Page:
The findings reveal a series of linked situations heroin use creates in the life of a stripper or prostitute. According to Frenken and Sifaneck (1998), “Lap dancers experience deterioration of personal relations, while participating in a growing network of heroin users.” Therefore, these women have very little self-esteem and cannot build relationships due to lack of confidence or disgust in themselves. They have desensitized themselves from human emotion. When working with a client these women have to desensitize themselves so they can push past boundaries and hopefully be rewarded with extra money. In gaining that extra money, it continues her addiction and makes her go again the next night.
Go Ask Alice This book is actually a real diary, written by a 15 year old American girl who is tossed into the world of drugs. The girl has the "perfect" life but is forced to change from a child to an adult virtually overnight. She develops a crass attitude, and becomes paranoid, all because of her newly found lust for drugs. It didn't just happen overnight. She started to take sleeping pills and tranquilizers to fall asleep but friends slipped her LSD and from then on she was hooked.
Although the situations of how they become addicted were different, it showed the variety of ways addiction is caused and how it affects people's lives. I liked how this movie showed what addicts really go through when they're on drugs and what they do to get them once they're addicted. This movie takes the viewer to a different world, where people with great aspirations still come out on the bottom just because of drugs. We see this in horrible scenes where Marion uses sex to get drugs, which I believe is the ultimate low for a woman. We also see this in an extreme scene when Harry sticks the needle of heroine into his horribly rotten forearm because he is so addicted.
In particular, the once charming Olsen Twins has been in several magazines referring to the drug abuse or the eating disorders that they are battling. Not living up to the standards that the media holds tend to lead our women to be either look down upon or even in some cases fall into a deep depression because they believe they are no longer attractive. Today’s media is controlling our women. Women go to the media to find out what is socially acceptable or what are the next top trends they should abide by. For instance, The Addams Family star Christina Ricci turned into a very skinny figure when she started to battle with anorexia.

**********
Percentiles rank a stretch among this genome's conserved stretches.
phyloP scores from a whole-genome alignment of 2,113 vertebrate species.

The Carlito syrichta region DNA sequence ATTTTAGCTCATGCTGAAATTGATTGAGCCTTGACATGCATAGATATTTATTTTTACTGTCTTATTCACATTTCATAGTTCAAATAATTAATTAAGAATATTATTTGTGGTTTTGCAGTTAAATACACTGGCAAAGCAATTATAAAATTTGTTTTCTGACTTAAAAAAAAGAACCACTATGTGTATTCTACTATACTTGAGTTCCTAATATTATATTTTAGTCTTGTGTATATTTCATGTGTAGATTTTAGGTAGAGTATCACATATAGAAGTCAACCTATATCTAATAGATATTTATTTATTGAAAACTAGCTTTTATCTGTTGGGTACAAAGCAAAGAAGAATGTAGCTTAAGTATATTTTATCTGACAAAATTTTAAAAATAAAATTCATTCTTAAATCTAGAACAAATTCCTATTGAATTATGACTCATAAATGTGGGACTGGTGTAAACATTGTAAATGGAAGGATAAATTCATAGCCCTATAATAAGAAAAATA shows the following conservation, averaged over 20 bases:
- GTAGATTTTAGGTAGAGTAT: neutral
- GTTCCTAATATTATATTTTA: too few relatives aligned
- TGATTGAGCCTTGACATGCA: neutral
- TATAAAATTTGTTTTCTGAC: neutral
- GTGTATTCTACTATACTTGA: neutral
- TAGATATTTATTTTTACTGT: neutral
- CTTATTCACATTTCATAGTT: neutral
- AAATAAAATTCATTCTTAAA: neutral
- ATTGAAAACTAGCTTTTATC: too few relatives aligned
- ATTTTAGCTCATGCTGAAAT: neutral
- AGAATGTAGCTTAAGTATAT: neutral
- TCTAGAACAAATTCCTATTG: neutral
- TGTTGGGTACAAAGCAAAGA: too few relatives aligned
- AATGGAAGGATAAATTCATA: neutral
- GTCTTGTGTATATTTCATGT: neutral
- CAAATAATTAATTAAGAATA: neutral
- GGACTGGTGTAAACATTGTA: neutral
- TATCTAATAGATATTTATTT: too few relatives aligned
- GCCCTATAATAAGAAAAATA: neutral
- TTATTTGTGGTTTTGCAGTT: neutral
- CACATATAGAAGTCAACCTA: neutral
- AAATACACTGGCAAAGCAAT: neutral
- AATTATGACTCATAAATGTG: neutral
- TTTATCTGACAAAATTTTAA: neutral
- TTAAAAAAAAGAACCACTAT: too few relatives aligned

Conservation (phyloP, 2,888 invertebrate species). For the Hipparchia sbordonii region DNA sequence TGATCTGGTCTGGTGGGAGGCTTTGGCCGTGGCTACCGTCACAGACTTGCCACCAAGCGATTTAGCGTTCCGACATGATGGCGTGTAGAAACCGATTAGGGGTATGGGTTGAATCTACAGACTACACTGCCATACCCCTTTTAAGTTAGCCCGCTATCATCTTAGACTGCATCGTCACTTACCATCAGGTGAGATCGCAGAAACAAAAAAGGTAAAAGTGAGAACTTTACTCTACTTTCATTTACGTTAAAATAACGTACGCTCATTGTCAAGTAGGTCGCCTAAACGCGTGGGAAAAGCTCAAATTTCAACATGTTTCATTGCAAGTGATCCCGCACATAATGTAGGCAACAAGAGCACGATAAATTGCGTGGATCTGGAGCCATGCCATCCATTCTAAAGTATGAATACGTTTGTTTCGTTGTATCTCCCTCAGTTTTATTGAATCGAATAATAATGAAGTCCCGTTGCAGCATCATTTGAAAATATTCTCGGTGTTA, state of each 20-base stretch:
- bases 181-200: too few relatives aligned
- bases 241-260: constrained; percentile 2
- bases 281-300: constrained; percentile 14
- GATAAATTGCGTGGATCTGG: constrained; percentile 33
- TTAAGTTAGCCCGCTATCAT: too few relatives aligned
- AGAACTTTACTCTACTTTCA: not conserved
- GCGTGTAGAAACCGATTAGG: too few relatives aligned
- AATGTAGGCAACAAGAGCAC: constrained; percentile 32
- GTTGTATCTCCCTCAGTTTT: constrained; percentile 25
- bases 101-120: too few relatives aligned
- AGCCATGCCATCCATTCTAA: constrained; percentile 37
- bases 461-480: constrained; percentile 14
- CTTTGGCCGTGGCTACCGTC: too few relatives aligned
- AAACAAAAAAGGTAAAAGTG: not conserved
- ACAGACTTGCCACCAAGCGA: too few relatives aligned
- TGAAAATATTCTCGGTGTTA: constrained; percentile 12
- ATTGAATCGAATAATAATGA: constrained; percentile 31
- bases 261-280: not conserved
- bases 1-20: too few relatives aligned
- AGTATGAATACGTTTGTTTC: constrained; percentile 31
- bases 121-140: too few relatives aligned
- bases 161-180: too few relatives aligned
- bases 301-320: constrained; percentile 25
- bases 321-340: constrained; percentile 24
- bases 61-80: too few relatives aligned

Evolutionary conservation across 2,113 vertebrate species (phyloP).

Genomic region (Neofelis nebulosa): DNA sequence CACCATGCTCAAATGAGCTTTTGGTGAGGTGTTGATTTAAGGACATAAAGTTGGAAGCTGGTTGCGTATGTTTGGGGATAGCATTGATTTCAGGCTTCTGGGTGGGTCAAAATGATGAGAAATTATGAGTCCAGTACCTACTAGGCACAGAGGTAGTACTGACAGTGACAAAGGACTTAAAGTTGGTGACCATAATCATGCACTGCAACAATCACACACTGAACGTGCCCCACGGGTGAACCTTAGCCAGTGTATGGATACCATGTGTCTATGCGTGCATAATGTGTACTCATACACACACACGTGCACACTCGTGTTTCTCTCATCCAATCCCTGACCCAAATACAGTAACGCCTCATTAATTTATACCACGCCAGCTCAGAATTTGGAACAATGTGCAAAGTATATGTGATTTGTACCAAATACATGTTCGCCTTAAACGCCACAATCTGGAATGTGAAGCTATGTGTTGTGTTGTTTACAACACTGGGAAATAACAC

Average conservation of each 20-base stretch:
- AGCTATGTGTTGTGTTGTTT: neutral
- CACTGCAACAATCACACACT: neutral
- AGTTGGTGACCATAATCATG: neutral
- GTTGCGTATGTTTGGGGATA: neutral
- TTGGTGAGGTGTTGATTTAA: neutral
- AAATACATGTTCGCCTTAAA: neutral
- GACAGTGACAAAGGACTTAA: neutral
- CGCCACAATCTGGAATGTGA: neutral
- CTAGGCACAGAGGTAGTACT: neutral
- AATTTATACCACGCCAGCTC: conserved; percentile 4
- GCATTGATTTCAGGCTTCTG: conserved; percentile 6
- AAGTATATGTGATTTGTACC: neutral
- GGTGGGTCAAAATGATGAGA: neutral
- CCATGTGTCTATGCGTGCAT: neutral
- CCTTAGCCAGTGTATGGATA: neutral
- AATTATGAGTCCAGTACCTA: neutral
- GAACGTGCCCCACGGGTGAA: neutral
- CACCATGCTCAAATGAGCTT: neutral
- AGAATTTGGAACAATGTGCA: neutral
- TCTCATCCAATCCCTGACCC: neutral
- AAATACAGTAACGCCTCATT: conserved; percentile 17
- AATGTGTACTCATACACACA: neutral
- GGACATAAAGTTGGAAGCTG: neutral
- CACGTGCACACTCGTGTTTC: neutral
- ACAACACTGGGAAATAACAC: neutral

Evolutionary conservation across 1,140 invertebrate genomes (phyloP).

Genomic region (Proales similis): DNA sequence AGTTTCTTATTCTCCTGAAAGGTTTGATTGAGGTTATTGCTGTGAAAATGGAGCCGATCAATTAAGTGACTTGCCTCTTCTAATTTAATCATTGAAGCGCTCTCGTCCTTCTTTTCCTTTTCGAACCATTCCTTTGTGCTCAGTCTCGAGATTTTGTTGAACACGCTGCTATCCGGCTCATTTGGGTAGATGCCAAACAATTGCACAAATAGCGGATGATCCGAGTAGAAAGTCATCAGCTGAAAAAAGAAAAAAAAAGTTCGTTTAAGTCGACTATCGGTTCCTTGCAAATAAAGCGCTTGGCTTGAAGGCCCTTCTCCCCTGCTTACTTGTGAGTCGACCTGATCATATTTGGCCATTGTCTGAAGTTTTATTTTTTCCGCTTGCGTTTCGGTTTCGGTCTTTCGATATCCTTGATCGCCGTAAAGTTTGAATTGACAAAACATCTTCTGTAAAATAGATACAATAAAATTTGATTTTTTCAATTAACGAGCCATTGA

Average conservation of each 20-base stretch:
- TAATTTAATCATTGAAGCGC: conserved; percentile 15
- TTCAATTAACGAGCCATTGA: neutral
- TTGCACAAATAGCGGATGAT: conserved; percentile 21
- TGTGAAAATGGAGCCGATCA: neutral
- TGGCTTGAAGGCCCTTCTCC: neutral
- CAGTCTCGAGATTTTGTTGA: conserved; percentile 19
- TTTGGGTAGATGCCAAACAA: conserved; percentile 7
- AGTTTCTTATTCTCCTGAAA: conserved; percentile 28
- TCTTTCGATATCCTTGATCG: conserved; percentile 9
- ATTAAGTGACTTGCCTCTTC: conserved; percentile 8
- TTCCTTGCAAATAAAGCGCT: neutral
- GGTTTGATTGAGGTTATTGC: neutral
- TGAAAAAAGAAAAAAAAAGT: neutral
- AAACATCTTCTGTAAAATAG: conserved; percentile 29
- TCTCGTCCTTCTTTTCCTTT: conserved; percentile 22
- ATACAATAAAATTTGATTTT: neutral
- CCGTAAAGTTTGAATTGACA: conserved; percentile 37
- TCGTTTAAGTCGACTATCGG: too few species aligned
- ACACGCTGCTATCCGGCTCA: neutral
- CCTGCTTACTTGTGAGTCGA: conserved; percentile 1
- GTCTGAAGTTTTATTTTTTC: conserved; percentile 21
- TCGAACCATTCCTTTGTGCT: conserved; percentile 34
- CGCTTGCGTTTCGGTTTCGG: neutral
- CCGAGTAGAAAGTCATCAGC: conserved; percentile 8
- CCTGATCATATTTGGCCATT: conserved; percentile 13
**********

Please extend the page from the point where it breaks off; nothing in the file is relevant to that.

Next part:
Abel Tesfaye, constantly refers to drugs as a girl, “And I know she’ll be the death of me, at least we’ll both be numb…”. He tries to compare a girl to drugs, or vice versa. They both are destructive, if taken too much. After, taking the drugs he feels young and beautiful. The “girl” tells him not to worry about anything anymore, “She told me, “Don’t worry about it” She told me, “Don’t worry no more”.
The crime of trafficking girls has actually been widespread. It causes health consequences and Psychiatric illnesses. Most of the parents who give their girls away are hunting to escape inequality and poverty. They want to improve their lives and not have to pay for their daughters since they are already very poor (“Universal Declaration of Human Rights”, 2003). The trafficked girls most likely face problems and due to the problems that they face and the things that they are forced to do unwillingly, they try to commit suicide.
Prostitutes face a huge risk of catching an STD since they have sex with so many different people. Physical abuse toward these women is almost certain in this industry. Often women will turn to drugs and alcohol to help ease their pain. Most of the prostitutes have been abused as a child or suffers from depression. Many people believe that prostitution should
In her novels, Alice Munro utilizes different methods in order to break down societal expectations of normality in regards to sexuality. Throughout her prose, Munro varies slightly in how she disassembles societal expectations, though all of her works contain that common thread of disassembly. One example exists when Bloom says: The longing for sexual connection inflicts psychic as well as physical pain in Munro’s fiction. Betrayal is common. From the high-school girl of ‘An Ounce of Cure’, so mortally depressed over being dropped by the boy who played Darcy in the Christmas production of Pride and Prejudice that she gets hugely drunk, to Prue, a woman in her forties who practices cynicism in a winningly lighthearted way and drowns her sorrow in a small revenge strategy of pilferage, Munro’s stories are filled with women- and sometimes men- who have smelled love and hope and suffer for it.
Prostitutes suffer from Post-Traumatic Stress Disorder, also known as Combat Disorder, thought by many to only be suffered by war veterans. In reality though, prostitutes more commonly suffer from PTSD than war veterans(Zuger NY Times). "The world's oldest profession may also be among it's most traumatizing," found Abigail Zuger of the New York Times. Studies show PTSD to be a direct result of sexual abuse(Giobbe www.prostitutionresearch.com). Almost all prostitutes suffer some sort of sexual abuse while working in the commercial sex industry.
After he tries to strangle Carmen she tries to run away and finally succeeds on her second attempt. Carmen then lives with her friend Lulu for awhile and she becomes addicted to heroin. Carmen meets two people through Lulu: Nancy and Bud. Bud grows fond of Carmen and she decides to live with Bud who is a drug dealer, but after she repeatedly steals drugs from him, he kicks Carmen out.